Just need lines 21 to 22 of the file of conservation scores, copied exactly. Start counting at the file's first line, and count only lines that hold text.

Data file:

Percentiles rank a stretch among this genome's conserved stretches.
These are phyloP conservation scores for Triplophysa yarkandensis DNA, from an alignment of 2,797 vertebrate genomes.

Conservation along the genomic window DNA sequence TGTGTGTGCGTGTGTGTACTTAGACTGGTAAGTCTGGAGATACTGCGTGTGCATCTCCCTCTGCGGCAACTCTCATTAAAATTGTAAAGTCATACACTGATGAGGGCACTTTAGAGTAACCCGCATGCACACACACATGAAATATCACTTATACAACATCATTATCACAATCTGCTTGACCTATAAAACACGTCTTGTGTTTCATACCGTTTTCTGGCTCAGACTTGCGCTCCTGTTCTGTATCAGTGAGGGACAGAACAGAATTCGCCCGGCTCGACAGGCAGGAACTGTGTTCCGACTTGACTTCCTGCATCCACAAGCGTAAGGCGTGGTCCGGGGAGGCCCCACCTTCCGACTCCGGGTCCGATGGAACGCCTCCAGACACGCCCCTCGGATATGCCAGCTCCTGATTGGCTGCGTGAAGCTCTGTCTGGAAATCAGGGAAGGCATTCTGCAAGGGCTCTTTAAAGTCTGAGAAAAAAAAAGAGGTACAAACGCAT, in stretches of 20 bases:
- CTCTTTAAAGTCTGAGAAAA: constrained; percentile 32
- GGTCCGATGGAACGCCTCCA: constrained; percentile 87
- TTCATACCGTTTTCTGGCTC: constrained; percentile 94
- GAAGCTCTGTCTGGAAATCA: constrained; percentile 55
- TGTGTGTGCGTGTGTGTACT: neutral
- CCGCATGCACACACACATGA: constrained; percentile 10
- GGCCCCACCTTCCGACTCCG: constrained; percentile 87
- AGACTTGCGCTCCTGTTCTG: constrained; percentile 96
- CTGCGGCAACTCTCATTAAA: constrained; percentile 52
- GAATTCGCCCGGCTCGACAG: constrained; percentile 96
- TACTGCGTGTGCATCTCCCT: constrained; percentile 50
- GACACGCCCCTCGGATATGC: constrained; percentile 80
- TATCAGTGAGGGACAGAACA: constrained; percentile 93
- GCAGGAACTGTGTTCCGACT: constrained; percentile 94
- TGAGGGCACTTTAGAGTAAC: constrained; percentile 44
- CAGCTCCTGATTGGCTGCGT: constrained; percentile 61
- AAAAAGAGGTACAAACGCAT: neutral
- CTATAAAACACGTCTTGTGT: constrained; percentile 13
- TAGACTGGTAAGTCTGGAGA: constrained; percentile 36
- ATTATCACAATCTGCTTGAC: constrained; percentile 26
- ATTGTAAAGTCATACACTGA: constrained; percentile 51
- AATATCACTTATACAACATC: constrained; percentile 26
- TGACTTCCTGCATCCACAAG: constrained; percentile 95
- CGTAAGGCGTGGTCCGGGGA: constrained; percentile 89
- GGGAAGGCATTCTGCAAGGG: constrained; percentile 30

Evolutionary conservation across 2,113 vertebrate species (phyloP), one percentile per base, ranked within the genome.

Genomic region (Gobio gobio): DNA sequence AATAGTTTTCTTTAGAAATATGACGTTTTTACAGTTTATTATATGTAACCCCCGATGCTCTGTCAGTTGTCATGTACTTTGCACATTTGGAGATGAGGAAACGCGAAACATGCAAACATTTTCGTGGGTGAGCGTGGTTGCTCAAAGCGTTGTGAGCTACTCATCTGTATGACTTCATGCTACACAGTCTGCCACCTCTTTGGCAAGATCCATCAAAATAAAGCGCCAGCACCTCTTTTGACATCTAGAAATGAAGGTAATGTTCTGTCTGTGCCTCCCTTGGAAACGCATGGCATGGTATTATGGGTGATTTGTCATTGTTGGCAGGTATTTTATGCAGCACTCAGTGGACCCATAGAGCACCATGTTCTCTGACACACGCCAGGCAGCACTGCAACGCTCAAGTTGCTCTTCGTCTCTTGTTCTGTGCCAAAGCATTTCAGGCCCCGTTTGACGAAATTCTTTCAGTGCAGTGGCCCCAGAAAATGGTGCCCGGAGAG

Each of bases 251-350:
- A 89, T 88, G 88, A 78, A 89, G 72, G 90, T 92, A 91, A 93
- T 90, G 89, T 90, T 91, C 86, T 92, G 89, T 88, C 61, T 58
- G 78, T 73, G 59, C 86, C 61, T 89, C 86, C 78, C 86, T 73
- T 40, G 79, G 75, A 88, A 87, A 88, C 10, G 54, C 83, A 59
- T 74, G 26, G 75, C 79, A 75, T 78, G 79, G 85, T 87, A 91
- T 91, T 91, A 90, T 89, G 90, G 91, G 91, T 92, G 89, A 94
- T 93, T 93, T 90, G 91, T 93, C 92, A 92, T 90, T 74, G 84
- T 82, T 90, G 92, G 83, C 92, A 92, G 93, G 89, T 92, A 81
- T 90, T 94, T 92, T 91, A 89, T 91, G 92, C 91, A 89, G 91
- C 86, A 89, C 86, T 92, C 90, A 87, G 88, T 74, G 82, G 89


- CTATAAAACACGTCTTGTGT: constrained; percentile 13
- TAGACTGGTAAGTCTGGAGA: constrained; percentile 36